This blog post IS NOT meant to start a debate as to whether or not this could actually happen. Nor is it a paranoid rant about how all books are in danger of being made illegal. I've merely been thinking about what life would be like if they WERE made illegal. Realistically, where would that leave us (both as librarians and as people)? What does everyone else think?

Monday, March 22, 2010

Catching Fire

Title: Catching Fire
Author: Suzanne Collins
Publisher: Scholastic Press
Pages: 391

Since I enjoyed The Hunger Games so much and had chosen Fantasy as one of my genres, I decided to read Catching Fire as my Fantasy choice. I am warning everyone right now, if you haven't read either of these books and don't want to be spoiled on anything, STOP READING NOW!!!!

For everyone who is still reading, Catching Fire continues the story of Katniss Everdeen after she and her fellow tribute, Peeta Mellark, miraculously won The Hunger Games. While their lives are supposed to involve absolute luxury and fame, The Capitol is angry with Katniss for her bold act in the arena that forced the Gamesmaker to save both her and Peeta instead of one of them killing the other. This act, along with Katniss herself, has come to symbolize rebellion throughout the districts. Even President Snow, the cruel leader of Panem, has taken notice and made it clear to Katniss that she must stop the rebelling citizens by portraying her actions in the arena as those of a girl madly in love and not those of a rebel. But, she can't stop them. This time, the rebellion will not be quashed and the consequences for this failure lead to a cruel twist in the upcoming Hunger Games that no one was prepared for.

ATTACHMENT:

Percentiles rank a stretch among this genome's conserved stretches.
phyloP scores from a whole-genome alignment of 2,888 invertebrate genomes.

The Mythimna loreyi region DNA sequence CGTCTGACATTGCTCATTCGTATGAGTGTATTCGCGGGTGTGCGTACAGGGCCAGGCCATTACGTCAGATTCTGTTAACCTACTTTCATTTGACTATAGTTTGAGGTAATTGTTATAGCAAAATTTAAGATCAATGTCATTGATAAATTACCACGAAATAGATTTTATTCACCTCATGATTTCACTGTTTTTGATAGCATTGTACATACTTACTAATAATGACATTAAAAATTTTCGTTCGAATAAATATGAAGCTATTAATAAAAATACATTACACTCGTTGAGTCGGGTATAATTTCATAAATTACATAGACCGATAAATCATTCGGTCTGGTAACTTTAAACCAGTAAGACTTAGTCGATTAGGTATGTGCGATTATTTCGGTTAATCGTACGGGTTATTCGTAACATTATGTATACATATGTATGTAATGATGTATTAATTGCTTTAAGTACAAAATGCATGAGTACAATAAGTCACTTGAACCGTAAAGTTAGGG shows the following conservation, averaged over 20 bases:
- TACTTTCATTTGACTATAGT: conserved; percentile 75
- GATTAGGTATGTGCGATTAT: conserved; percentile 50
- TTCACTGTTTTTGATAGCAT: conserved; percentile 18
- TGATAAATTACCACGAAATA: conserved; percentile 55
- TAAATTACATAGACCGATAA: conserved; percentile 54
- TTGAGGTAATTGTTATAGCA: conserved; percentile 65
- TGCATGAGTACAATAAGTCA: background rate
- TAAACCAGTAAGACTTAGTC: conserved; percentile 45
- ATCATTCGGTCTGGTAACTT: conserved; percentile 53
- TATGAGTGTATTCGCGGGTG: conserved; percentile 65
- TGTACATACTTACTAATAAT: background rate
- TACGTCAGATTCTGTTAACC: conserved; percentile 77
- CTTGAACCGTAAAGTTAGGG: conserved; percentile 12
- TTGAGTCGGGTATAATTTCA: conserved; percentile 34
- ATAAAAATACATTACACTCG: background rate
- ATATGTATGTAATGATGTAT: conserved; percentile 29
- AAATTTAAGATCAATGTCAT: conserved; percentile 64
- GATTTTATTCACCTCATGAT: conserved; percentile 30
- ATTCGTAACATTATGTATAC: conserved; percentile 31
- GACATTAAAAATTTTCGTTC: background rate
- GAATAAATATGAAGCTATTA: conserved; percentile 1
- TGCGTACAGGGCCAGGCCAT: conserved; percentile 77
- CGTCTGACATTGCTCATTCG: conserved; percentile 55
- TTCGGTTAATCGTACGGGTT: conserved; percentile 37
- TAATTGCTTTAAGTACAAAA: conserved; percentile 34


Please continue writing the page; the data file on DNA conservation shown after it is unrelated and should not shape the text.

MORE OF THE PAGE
Catching Fire is an enjoyable sequel to the brilliant The Hunger Games. Readers are allowed to learn more about secondary characters, such as Haymitch Abernathy, and meet new ones, such as past victors of The Hunger Games. I plowed through this novel almost as fervently as I did the first one. Yet, I also felt a little bit of frustration with this one. Collins spent a little too much time recapping the events in the first book, so it took longer than I would have liked for the action to really begin in this book. I also found myself a bit frustrated with Katniss in this book as I thought that she was quite dense at times. Yet, once the action began, it was full-throttle all the way to the end with a great cliff-hanger.